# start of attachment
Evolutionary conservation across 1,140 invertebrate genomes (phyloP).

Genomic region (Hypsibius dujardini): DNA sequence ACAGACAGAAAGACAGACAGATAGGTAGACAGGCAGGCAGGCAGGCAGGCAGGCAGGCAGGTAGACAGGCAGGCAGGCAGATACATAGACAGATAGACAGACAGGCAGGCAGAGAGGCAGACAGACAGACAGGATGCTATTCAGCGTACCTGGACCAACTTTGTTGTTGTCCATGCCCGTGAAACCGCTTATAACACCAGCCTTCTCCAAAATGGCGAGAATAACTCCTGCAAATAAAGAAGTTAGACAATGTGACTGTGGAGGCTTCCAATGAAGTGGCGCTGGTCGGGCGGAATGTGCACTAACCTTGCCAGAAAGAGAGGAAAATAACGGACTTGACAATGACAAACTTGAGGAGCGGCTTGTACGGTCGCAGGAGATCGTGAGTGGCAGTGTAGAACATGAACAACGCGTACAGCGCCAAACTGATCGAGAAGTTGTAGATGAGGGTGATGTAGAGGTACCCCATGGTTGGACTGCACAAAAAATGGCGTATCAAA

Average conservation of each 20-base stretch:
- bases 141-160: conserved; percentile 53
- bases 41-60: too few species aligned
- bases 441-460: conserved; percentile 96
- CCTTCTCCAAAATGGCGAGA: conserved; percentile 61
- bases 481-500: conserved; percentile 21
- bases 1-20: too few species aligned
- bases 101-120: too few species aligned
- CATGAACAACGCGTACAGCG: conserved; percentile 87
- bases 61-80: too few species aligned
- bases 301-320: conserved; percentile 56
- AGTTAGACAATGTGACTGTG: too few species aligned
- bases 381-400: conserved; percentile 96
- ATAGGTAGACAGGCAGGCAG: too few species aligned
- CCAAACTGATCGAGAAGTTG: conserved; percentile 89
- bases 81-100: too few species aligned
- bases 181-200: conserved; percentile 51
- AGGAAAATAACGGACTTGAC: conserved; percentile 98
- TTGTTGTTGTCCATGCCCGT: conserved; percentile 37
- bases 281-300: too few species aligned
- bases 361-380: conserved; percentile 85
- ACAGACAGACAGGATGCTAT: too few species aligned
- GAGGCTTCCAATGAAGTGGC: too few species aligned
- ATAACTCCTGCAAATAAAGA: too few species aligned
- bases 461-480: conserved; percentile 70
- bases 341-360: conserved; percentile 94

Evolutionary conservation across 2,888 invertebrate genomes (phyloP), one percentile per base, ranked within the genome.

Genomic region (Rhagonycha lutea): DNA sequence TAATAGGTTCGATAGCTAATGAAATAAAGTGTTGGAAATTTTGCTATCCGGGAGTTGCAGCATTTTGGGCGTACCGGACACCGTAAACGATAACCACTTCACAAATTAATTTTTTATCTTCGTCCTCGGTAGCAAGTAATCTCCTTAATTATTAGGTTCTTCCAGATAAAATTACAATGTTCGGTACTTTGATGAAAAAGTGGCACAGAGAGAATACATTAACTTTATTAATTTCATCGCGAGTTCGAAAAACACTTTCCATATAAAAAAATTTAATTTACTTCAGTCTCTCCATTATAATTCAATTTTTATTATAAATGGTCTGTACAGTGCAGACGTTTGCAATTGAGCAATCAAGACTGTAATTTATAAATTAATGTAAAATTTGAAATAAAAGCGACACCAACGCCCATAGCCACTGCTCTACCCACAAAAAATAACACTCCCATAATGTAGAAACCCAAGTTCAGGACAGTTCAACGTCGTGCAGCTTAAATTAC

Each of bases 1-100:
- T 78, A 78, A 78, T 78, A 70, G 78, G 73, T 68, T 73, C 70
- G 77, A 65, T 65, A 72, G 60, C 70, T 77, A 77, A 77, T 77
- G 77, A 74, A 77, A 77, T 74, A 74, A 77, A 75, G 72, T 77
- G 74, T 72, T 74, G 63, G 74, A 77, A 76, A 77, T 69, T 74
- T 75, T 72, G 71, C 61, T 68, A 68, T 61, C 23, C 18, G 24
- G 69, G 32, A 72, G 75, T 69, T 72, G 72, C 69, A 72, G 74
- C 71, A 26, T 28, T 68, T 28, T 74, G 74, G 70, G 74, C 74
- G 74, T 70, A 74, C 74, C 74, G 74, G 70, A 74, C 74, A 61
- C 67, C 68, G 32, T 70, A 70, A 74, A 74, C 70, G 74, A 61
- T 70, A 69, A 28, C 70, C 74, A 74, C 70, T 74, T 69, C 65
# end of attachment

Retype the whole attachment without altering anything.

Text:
Evolutionary conservation across 1,140 invertebrate genomes (phyloP).

Genomic region (Hypsibius dujardini): DNA sequence ACAGACAGAAAGACAGACAGATAGGTAGACAGGCAGGCAGGCAGGCAGGCAGGCAGGCAGGTAGACAGGCAGGCAGGCAGATACATAGACAGATAGACAGACAGGCAGGCAGAGAGGCAGACAGACAGACAGGATGCTATTCAGCGTACCTGGACCAACTTTGTTGTTGTCCATGCCCGTGAAACCGCTTATAACACCAGCCTTCTCCAAAATGGCGAGAATAACTCCTGCAAATAAAGAAGTTAGACAATGTGACTGTGGAGGCTTCCAATGAAGTGGCGCTGGTCGGGCGGAATGTGCACTAACCTTGCCAGAAAGAGAGGAAAATAACGGACTTGACAATGACAAACTTGAGGAGCGGCTTGTACGGTCGCAGGAGATCGTGAGTGGCAGTGTAGAACATGAACAACGCGTACAGCGCCAAACTGATCGAGAAGTTGTAGATGAGGGTGATGTAGAGGTACCCCATGGTTGGACTGCACAAAAAATGGCGTATCAAA

Average conservation of each 20-base stretch:
- bases 141-160: conserved; percentile 53
- bases 41-60: too few species aligned
- bases 441-460: conserved; percentile 96
- CCTTCTCCAAAATGGCGAGA: conserved; percentile 61
- bases 481-500: conserved; percentile 21
- bases 1-20: too few species aligned
- bases 101-120: too few species aligned
- CATGAACAACGCGTACAGCG: conserved; percentile 87
- bases 61-80: too few species aligned
- bases 301-320: conserved; percentile 56
- AGTTAGACAATGTGACTGTG: too few species aligned
- bases 381-400: conserved; percentile 96
- ATAGGTAGACAGGCAGGCAG: too few species aligned
- CCAAACTGATCGAGAAGTTG: conserved; percentile 89
- bases 81-100: too few species aligned
- bases 181-200: conserved; percentile 51
- AGGAAAATAACGGACTTGAC: conserved; percentile 98
- TTGTTGTTGTCCATGCCCGT: conserved; percentile 37
- bases 281-300: too few species aligned
- bases 361-380: conserved; percentile 85
- ACAGACAGACAGGATGCTAT: too few species aligned
- GAGGCTTCCAATGAAGTGGC: too few species aligned
- ATAACTCCTGCAAATAAAGA: too few species aligned
- bases 461-480: conserved; percentile 70
- bases 341-360: conserved; percentile 94

Evolutionary conservation across 2,888 invertebrate genomes (phyloP), one percentile per base, ranked within the genome.

Genomic region (Rhagonycha lutea): DNA sequence TAATAGGTTCGATAGCTAATGAAATAAAGTGTTGGAAATTTTGCTATCCGGGAGTTGCAGCATTTTGGGCGTACCGGACACCGTAAACGATAACCACTTCACAAATTAATTTTTTATCTTCGTCCTCGGTAGCAAGTAATCTCCTTAATTATTAGGTTCTTCCAGATAAAATTACAATGTTCGGTACTTTGATGAAAAAGTGGCACAGAGAGAATACATTAACTTTATTAATTTCATCGCGAGTTCGAAAAACACTTTCCATATAAAAAAATTTAATTTACTTCAGTCTCTCCATTATAATTCAATTTTTATTATAAATGGTCTGTACAGTGCAGACGTTTGCAATTGAGCAATCAAGACTGTAATTTATAAATTAATGTAAAATTTGAAATAAAAGCGACACCAACGCCCATAGCCACTGCTCTACCCACAAAAAATAACACTCCCATAATGTAGAAACCCAAGTTCAGGACAGTTCAACGTCGTGCAGCTTAAATTAC

Each of bases 1-100:
- T 78, A 78, A 78, T 78, A 70, G 78, G 73, T 68, T 73, C 70
- G 77, A 65, T 65, A 72, G 60, C 70, T 77, A 77, A 77, T 77
- G 77, A 74, A 77, A 77, T 74, A 74, A 77, A 75, G 72, T 77
- G 74, T 72, T 74, G 63, G 74, A 77, A 76, A 77, T 69, T 74
- T 75, T 72, G 71, C 61, T 68, A 68, T 61, C 23, C 18, G 24
- G 69, G 32, A 72, G 75, T 69, T 72, G 72, C 69, A 72, G 74
- C 71, A 26, T 28, T 68, T 28, T 74, G 74, G 70, G 74, C 74
- G 74, T 70, A 74, C 74, C 74, G 74, G 70, A 74, C 74, A 61
- C 67, C 68, G 32, T 70, A 70, A 74, A 74, C 70, G 74, A 61
- T 70, A 69, A 28, C 70, C 74, A 74, C 70, T 74, T 69, C 65